The qualifications of deacons differ from those of elders on the single requirement of elders, but not deacons, being able to teach the Word of God. Deacons are to be men of good reputation, full of the Holy Spirit, holding the mystery of the faith with a clear conscience. These bedrock character traits often neglected when selecting deacons, as people focus on the man’s record of financial giving, business acumen, and abstinence from alcohol. While those traits can be easily measured, they cannot be found in the Bible as qualification for this office. The traits found in Scripture are not so easily quantified. It takes serious thought and hard work to determine if a man has a good reputation among his neighbors and work colleagues. It takes time and discernment to see if there be evidence of the Holy Spirit in a man. Who wants to put a man on the spot and see if he holds the mystery of the faith with a clear conscience? Can you even explain this requirement, much less investigate it? Installing men to serve the local church as deacons is sober work, not to be taken lightly or without serious prayer and reflection.

A deacon must be the husband of one wife. The literal meaning of the text is “a one woman man” – which means that if there was a biblical divorce and subsequent marriage, the man is not disqualified. If one holds that no divorce is biblical, the on-going sin in a second marriage becomes an on-going problem within the body. I see 2 reasons in Scripture wherein YHWH permits divorce, for unrepentant adultery or for abandonment by an unbelieving spouse. The goal of marriage is for each to last until death parts the couple. But even redeemed saints can fall into sin and be stiff-necked for a season; and the One Who knows our frailty has provided a narrow window – much narrower than in the Mosaic Covenant.

The requirement that deacons be tested first gives us a hint that we should invest the time and energy in examining would-be deacons; and not merely assuming these traits be theirs. This testing also provides the opportunity to see if his wife is sober minded and faithful, if his children are “managed well”. We must exercise the full measure of the biblical text to prove the men who would serve as deacons; they are care-takers of God’s sheep and co-laborers with His under-shepherds. This is a high calling (those who serve well gain a good standing) and we cannot allow our lazy human minds to rest on our own wisdom, or the taking of shortcuts or reliance on the traditions handed to us by other men. Finding men who tithe and do not frequent bars is wrong-headed and too low a bar for the office our Lord established for the temporal care of His redeemed.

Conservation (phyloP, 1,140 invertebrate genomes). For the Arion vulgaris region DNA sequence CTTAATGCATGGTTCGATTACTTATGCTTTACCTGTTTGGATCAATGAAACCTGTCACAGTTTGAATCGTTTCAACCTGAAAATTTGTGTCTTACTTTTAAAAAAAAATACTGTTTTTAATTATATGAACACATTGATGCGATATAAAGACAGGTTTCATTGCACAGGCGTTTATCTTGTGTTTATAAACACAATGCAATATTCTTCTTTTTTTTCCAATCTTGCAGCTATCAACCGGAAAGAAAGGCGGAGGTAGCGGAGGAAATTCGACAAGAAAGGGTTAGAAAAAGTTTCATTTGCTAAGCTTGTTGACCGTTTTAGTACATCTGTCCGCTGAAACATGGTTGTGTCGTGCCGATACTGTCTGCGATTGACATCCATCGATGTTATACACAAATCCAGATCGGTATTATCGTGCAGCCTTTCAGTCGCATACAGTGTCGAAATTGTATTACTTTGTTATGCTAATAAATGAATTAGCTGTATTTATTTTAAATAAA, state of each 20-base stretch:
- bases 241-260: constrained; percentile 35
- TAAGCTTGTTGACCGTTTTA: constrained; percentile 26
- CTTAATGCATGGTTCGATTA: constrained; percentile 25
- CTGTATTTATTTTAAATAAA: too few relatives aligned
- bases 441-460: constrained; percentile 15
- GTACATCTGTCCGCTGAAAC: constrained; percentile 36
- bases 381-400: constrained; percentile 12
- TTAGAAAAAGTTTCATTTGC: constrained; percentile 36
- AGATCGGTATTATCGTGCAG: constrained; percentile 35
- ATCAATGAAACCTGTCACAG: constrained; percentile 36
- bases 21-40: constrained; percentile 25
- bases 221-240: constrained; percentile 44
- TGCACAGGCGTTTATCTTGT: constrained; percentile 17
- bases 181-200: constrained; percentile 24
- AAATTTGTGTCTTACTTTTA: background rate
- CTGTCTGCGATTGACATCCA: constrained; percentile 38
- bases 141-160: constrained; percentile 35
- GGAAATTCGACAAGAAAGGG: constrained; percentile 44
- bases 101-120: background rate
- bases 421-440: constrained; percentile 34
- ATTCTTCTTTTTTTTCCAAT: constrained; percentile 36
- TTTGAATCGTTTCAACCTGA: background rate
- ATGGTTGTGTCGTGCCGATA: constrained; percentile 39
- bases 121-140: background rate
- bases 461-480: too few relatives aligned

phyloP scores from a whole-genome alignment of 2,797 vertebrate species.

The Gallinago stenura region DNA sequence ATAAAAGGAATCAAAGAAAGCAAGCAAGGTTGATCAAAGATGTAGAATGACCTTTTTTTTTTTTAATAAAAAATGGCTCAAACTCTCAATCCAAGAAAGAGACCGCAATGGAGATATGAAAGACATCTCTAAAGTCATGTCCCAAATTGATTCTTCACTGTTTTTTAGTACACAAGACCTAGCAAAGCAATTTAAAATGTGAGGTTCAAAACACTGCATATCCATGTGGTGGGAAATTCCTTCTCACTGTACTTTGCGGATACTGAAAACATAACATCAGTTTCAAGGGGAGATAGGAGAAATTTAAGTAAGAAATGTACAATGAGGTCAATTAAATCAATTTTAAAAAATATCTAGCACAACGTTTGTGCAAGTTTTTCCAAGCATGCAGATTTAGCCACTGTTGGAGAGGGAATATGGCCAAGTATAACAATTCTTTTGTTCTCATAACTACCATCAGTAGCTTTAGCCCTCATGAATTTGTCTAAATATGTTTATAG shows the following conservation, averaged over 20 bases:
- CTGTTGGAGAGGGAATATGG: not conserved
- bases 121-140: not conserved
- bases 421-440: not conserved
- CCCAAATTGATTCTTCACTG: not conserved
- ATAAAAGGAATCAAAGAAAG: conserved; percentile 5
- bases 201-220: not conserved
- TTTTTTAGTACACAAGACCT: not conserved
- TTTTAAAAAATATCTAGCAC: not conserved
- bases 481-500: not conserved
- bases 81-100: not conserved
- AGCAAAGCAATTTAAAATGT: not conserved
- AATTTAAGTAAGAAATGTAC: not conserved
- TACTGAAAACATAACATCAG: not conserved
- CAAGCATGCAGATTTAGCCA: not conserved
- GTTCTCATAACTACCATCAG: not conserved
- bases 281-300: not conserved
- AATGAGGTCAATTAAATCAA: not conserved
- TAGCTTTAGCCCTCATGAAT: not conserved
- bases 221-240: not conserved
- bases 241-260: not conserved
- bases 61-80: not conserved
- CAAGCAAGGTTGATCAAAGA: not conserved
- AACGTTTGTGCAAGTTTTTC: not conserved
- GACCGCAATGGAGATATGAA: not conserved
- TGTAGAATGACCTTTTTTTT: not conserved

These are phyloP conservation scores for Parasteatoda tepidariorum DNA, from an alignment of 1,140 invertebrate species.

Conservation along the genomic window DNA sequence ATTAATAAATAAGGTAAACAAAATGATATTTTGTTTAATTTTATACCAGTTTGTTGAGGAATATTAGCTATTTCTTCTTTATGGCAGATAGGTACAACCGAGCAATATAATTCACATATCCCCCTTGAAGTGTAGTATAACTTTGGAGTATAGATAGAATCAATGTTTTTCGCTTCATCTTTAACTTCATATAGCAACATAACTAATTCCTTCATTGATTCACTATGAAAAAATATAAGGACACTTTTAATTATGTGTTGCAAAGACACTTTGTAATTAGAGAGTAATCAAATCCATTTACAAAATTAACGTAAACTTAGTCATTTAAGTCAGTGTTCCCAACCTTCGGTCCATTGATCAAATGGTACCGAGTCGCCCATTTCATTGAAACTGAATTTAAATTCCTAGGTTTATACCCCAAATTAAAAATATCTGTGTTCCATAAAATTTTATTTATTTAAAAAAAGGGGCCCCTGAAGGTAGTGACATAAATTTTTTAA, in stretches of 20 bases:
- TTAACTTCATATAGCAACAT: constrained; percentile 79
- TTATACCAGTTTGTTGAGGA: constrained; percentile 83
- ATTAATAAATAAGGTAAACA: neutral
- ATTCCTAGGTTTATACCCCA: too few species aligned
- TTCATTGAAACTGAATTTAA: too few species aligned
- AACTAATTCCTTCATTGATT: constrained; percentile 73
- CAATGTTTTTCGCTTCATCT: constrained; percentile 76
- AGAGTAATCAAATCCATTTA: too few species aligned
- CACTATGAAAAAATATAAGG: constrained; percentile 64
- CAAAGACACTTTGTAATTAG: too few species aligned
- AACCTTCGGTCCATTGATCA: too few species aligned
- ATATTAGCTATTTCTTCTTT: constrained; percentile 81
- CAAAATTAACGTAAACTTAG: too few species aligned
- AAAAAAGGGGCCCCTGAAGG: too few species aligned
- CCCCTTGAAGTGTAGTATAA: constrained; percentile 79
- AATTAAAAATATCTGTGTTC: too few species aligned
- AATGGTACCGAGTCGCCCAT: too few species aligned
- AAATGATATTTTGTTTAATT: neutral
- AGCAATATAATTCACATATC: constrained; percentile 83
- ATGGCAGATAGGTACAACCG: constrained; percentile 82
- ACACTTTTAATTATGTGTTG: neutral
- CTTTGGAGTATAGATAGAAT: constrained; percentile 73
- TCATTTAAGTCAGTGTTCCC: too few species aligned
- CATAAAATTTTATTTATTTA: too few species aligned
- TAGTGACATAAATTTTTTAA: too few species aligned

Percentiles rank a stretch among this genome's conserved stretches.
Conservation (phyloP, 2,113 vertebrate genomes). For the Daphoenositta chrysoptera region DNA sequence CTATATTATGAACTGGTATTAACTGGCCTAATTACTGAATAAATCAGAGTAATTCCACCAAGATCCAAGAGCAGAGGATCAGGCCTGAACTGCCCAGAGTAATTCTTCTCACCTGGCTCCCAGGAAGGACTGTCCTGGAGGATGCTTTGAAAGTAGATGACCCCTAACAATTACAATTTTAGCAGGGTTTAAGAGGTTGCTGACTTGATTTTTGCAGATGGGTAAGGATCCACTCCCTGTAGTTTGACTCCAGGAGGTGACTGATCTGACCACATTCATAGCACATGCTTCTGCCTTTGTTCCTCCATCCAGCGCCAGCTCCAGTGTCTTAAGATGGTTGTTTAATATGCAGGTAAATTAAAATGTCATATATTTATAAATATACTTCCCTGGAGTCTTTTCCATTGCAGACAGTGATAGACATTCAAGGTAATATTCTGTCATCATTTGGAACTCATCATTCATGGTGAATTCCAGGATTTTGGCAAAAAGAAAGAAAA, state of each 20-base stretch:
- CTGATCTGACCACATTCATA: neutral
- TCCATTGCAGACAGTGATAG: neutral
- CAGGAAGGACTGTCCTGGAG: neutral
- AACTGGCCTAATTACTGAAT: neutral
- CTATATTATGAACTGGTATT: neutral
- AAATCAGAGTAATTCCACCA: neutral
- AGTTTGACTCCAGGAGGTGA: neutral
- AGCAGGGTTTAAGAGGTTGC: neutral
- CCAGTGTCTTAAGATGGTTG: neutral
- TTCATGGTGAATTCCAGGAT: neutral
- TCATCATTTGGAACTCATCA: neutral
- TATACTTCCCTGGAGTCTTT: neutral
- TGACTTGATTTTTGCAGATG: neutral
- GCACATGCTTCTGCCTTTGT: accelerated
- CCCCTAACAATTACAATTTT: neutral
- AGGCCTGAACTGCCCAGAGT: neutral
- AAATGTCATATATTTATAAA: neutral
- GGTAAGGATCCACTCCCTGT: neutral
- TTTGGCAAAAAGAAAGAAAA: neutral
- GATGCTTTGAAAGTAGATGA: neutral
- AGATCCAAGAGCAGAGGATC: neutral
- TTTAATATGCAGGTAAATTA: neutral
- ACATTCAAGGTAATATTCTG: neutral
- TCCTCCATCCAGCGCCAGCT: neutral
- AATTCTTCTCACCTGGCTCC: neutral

As we desire our men to provide for their families, spiritually as well as physically, our deacons are to help families in each arena, with boundaries in both. Neither the church nor either office therein can unreasonably meddle with a family. God has established three spheres in this age, with specific roles and limits. It’s been said that to the state God gave the sword, to the church He gave the keys to the kingdom, and to the family He gave the rod of correction. We should not cross these boundaries without a clear biblical basis. Wisdom and care is needed if we are to tend to God’s people without ruling over them as “Gentiles” tend to do.

Healthy church members let their deacons know ahead of time when they will miss, and explain why. They will be more inclined to assemble with another local body while away if they properly understand church membership. This exercise of membership responsibilities is representative of any number of other earthly matters that deacons are likely to get involved with, each of which most often reflects the spiritual condition of the person. Lack of attendance and interest in church life, neglecting to worship in giving money, and many other concerns can be prompted by earthly things: illness, loss of work, death in the family, etc. In order to be wise stewards of the office, deacons must not presume to know the cause without investigating it, learning from Job who investigated the cause of what he did not know (Job 29:16). This keeps us from the sin of presumption and all that tends to follow closely behind.

As we examine men who would and do serve in our churches as deacons; as we consider how we determine the role of the office and how we select these men, let us humbly petition our God for wisdom and grace to do what is right in His sight – aligned with His scriptures and not resting on our own wisdom.

Elder. This role can only be fulfilled by a qualified man who is called and equipped by God for this service. There is no possible interpretation that allows self-identified or unconverted men, or women to serve in this capacity; and yet many churches do just this. This latter error is always the first big step to total apostasy for a church, preferring fallen man’s view of order over creator God’s declared view.